Redesigning The Washington State CARES Act For California

There is a strong movement in California to implement a publicly funded long term care (LTC) program. The California Long Term Care Insurance Task Force has been established “to explore the feasibility of developing and implementing a culturally competent statewide insurance program for long-term care services and supports.” The task force has a committee of fifteen members, consisting mostly of California Department of Insurance employees and representatives of caregiving organizations.


The LTC task force has now met three times and is beginning at a very high level to undertake its exploration. It is looking at several programs, including those from one or two European countries. However, the main example it is discussing is the recently enacted Cares Act from the State of Washington. A number of other states are pursuing the same track, but California may be the most advanced thus far in its thinking and organization.

The Washington Long Term Care Trust Act will be funded beginning in January through a mandatory payroll tax of .58% on all W-2 earners in the state. This will give workers a lifetime benefit of up to $36,500 adjusted annually by Washington’s Consumer Price Indexed inflation. There is a wide range of benefits, both at home and in facilities, based on the need for assistance in three of 10 activities of daily living, including cognitive impairment. The self-employed are given an option to opt-into the program, and citizens with private long-term care insurance are given a very limited option to opt-out by November 1, 2021.

The concept here is to provide a small long-term care benefit and to encourage citizens to buy wrap-around private long-term care insurance. This would protect citizens and save the state many millions of future Medicaid dollars.
In my view, this noble effort, guided by actuaries from Milliman, got many things right in its design. It’s a mandatory program. It is funded by a progressive tax, so that the poor pay very little and the very rich can opt-out. Its benefits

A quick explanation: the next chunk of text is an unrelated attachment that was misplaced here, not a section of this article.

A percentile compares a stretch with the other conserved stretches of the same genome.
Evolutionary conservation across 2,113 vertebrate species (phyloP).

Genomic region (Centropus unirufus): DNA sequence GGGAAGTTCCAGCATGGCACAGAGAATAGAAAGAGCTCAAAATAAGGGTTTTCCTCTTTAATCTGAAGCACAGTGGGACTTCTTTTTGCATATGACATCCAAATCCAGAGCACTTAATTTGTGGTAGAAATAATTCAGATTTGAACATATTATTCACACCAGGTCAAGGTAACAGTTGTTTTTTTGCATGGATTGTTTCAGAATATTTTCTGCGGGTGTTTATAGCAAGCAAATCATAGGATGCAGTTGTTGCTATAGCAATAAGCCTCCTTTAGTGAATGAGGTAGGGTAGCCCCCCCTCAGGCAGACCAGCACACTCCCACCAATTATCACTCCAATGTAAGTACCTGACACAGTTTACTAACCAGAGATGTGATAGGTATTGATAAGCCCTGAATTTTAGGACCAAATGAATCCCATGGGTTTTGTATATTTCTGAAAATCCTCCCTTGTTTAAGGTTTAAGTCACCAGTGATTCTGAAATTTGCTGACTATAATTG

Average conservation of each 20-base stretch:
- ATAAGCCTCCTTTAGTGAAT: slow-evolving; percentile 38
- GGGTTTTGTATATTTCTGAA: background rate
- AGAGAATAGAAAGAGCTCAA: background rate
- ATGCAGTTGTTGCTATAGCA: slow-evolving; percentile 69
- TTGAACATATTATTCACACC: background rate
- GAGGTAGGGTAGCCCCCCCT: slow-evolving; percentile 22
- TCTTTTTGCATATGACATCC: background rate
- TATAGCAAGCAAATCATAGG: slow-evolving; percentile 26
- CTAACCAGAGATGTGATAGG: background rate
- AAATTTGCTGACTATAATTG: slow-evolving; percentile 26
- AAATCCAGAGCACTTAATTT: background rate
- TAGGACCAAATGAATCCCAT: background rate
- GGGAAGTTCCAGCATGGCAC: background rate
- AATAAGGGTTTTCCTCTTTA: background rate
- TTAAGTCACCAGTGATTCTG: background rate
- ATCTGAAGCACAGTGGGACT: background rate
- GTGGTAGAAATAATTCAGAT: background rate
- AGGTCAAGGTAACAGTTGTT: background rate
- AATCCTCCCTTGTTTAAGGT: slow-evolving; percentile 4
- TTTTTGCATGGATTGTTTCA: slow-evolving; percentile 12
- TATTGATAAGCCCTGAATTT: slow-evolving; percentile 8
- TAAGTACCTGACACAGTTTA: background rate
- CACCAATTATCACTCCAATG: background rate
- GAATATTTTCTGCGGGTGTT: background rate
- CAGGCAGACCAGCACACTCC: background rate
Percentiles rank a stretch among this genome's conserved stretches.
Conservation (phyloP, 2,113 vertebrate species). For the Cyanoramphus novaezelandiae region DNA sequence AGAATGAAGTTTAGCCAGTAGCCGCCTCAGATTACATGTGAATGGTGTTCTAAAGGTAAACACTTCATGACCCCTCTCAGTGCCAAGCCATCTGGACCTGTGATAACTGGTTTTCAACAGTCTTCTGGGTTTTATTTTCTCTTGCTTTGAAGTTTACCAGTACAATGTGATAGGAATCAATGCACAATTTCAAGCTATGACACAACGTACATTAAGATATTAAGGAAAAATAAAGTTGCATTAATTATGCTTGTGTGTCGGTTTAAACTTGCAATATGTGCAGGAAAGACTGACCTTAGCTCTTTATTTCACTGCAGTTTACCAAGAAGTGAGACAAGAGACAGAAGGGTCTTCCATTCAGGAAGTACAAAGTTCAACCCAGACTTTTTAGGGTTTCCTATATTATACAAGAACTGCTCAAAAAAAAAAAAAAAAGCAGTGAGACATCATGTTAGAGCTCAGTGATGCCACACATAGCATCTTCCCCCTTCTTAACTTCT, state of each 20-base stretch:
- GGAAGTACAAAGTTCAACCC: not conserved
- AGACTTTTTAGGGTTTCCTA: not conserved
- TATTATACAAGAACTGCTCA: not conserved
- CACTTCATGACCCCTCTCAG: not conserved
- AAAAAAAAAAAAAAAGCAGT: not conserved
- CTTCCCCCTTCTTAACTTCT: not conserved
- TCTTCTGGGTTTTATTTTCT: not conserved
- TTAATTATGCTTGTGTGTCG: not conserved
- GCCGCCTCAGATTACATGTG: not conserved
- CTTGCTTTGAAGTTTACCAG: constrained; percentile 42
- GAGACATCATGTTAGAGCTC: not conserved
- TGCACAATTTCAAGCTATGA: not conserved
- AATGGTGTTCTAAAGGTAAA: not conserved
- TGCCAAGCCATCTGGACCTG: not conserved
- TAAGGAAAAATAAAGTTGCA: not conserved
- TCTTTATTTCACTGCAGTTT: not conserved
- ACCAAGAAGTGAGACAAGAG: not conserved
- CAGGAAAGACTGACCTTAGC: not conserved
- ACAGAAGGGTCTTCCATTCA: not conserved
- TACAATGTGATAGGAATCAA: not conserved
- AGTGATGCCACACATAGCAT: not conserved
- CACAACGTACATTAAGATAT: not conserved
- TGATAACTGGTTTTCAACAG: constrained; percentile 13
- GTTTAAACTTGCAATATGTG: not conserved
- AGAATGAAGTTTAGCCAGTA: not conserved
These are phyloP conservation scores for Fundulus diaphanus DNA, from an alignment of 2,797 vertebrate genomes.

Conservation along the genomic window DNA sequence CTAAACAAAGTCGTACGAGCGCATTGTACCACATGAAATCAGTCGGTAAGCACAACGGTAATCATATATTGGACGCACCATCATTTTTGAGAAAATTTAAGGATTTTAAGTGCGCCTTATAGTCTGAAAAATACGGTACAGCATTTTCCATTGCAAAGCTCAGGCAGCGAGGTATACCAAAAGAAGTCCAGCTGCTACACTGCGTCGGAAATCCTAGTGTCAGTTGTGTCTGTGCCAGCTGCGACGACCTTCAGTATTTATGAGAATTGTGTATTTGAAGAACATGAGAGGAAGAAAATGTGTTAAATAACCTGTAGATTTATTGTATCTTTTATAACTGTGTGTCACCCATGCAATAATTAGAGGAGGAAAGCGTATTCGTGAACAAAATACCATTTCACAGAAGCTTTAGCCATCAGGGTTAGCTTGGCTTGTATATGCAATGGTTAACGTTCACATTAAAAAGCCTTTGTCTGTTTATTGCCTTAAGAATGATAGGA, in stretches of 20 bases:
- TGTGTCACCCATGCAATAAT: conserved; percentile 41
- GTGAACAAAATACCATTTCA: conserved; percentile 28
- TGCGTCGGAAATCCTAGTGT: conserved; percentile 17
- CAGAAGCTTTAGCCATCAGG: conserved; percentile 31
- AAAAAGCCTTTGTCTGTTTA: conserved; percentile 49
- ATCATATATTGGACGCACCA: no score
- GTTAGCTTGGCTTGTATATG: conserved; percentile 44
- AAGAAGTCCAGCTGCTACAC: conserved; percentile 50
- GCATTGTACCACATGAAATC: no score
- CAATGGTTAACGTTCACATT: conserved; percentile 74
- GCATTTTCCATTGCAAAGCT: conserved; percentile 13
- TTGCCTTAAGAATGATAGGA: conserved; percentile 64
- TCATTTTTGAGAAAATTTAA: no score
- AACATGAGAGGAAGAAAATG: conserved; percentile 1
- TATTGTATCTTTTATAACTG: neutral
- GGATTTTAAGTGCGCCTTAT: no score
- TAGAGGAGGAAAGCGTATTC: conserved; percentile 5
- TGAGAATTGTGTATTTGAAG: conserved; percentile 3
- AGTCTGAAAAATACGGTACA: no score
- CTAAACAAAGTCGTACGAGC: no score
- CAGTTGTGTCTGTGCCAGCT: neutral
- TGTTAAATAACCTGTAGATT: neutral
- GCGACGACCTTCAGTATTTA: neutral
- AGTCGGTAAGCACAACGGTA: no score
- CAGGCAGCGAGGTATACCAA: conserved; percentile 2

are far-reaching. It has a seventy-five year vision to adjust the program to ensure its financial solvency. It will be administered in a hands-on manner by Washington State government personnel.

However, the Washington Cares Act has run into some difficulties as well. There was strong public opposition to the imposition of the tax, despite the fact that the legislature approved it. No one likes to be taxed. The regulations included the fact that citizens who moved out of state would forfeit their contributions to the Fund. In addition, citizens who lived out of state, say, in Oregon or Idaho, but worked in Washington, would have to move to Washington in order to receive their benefits.
Because of these reasons, there was a huge rush by citizens to purchase private long-term care insurance in order to opt-out of the tax. The insurance carriers suddenly got deluged with applications and could not cope with the volume. Many applications were for very small benefits and premiums. The carriers were thus concerned that applicants would cancel their policies once they could show the Washington Cares Act that those policies were in force, as there was no planned recertification that these policies remained in force. In addition, applications for small benefits are generally unprofitable, due to the costs of underwriting and administration. Consequently, the carriers ceased taking applications almost three months before the closure of the brief opt-out option.

What can the California Task Force learn from the Washington Cares Act experience?